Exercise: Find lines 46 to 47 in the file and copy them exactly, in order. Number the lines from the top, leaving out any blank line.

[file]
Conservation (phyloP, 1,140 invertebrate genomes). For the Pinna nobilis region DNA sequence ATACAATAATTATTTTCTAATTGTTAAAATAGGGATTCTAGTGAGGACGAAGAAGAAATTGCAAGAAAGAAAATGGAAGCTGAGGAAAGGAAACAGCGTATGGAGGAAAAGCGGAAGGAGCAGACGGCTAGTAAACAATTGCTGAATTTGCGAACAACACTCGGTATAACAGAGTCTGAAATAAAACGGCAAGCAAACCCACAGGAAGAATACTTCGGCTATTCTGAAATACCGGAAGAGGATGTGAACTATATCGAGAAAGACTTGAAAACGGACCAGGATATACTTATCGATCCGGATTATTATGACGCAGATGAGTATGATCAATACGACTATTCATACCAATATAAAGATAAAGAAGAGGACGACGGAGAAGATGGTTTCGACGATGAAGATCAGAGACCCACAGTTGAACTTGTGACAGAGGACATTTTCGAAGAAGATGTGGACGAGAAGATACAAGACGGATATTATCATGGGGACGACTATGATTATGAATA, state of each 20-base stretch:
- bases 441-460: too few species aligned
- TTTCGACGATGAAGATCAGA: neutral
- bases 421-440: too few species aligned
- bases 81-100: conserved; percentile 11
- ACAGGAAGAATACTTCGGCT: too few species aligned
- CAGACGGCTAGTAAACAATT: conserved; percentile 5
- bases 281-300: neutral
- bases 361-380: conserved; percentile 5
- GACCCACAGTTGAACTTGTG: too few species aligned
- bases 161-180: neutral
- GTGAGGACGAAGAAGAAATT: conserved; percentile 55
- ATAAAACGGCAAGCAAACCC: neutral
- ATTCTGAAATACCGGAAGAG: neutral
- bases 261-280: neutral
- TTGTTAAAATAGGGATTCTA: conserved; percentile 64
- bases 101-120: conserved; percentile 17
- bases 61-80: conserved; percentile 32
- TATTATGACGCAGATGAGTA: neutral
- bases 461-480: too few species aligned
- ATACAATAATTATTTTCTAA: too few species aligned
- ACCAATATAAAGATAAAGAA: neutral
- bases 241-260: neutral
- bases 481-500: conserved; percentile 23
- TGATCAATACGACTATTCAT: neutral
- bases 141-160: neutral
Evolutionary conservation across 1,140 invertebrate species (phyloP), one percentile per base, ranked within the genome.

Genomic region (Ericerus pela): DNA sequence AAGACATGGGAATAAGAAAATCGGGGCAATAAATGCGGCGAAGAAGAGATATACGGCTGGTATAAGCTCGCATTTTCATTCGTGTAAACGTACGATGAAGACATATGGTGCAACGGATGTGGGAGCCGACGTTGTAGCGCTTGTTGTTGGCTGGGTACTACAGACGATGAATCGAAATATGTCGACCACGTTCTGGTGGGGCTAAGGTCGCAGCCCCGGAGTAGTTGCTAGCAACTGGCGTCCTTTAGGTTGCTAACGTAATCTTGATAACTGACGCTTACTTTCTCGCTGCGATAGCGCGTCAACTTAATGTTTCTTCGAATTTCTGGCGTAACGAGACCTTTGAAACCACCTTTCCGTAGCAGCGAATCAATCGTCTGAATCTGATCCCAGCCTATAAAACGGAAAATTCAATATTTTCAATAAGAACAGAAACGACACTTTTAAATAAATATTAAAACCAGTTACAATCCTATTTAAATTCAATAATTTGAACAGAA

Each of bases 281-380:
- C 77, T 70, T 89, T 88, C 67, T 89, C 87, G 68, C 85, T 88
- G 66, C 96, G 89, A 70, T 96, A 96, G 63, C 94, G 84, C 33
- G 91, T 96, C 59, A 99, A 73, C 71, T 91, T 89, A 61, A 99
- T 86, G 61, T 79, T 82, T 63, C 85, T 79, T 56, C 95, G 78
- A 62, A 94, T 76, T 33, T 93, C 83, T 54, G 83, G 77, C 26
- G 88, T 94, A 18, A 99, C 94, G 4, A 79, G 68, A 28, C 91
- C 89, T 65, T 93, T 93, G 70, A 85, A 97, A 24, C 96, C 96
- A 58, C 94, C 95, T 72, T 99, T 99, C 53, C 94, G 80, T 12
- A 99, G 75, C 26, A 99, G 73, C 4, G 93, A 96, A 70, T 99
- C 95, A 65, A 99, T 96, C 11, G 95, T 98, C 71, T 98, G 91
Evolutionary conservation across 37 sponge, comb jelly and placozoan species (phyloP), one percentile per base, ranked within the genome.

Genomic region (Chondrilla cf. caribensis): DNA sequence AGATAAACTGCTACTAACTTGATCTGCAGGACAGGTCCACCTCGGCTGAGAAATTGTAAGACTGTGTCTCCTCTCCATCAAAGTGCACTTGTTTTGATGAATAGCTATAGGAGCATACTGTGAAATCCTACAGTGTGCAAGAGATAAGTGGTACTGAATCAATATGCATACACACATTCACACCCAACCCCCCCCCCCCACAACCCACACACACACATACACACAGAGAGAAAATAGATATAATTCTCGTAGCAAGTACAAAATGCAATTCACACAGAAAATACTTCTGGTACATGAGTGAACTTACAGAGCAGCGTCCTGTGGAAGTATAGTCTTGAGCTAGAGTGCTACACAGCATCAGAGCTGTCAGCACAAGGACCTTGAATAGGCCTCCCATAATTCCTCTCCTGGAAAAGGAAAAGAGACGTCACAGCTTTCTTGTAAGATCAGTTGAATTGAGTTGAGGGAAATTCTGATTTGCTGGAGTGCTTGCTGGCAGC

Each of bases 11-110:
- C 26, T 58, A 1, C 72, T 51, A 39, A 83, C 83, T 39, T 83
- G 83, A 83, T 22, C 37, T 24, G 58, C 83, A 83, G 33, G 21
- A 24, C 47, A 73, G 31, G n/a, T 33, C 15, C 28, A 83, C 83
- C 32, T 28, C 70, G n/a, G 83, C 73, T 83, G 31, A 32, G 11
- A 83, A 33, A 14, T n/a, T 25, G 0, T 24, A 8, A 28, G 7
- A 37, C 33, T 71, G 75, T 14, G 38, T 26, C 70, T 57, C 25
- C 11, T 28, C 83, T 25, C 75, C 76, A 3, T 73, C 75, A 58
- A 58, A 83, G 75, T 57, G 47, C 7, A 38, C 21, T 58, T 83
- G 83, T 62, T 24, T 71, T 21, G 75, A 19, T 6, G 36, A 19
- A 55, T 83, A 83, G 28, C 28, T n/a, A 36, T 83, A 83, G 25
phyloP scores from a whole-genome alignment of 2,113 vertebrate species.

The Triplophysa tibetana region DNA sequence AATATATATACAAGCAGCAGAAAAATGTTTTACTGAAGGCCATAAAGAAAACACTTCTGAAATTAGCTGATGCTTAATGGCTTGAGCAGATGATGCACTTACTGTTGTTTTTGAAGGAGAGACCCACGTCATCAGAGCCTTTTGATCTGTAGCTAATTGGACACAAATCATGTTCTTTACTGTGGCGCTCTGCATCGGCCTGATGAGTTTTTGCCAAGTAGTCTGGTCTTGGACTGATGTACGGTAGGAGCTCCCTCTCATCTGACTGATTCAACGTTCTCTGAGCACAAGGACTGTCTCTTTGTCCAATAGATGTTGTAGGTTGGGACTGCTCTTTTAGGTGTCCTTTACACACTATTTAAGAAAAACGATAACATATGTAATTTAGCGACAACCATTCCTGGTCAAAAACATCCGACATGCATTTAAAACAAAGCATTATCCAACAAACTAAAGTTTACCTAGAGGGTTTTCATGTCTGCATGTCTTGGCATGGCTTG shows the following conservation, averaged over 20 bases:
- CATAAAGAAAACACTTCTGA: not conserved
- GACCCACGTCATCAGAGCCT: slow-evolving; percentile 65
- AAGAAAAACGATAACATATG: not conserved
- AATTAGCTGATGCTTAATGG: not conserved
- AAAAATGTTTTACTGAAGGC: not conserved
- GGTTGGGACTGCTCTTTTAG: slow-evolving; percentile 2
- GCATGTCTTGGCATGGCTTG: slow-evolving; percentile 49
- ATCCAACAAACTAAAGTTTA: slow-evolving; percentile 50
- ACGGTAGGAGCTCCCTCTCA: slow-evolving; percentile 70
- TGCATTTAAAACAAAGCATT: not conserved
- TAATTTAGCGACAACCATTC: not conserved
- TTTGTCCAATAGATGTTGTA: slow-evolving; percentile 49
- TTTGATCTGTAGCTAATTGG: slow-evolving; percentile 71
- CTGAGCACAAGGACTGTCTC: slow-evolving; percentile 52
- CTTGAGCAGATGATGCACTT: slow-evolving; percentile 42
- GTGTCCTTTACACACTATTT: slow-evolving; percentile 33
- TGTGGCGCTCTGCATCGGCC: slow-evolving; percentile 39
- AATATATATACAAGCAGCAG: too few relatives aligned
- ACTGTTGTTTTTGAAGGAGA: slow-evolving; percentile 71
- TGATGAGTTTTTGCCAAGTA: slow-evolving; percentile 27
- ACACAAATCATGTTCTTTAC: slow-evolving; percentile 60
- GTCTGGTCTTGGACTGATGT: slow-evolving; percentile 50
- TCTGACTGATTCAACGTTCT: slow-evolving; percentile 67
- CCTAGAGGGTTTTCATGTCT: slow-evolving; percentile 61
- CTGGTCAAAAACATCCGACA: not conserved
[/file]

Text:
- C 32, T 28, C 70, G n/a, G 83, C 73, T 83, G 31, A 32, G 11
- A 83, A 33, A 14, T n/a, T 25, G 0, T 24, A 8, A 28, G 7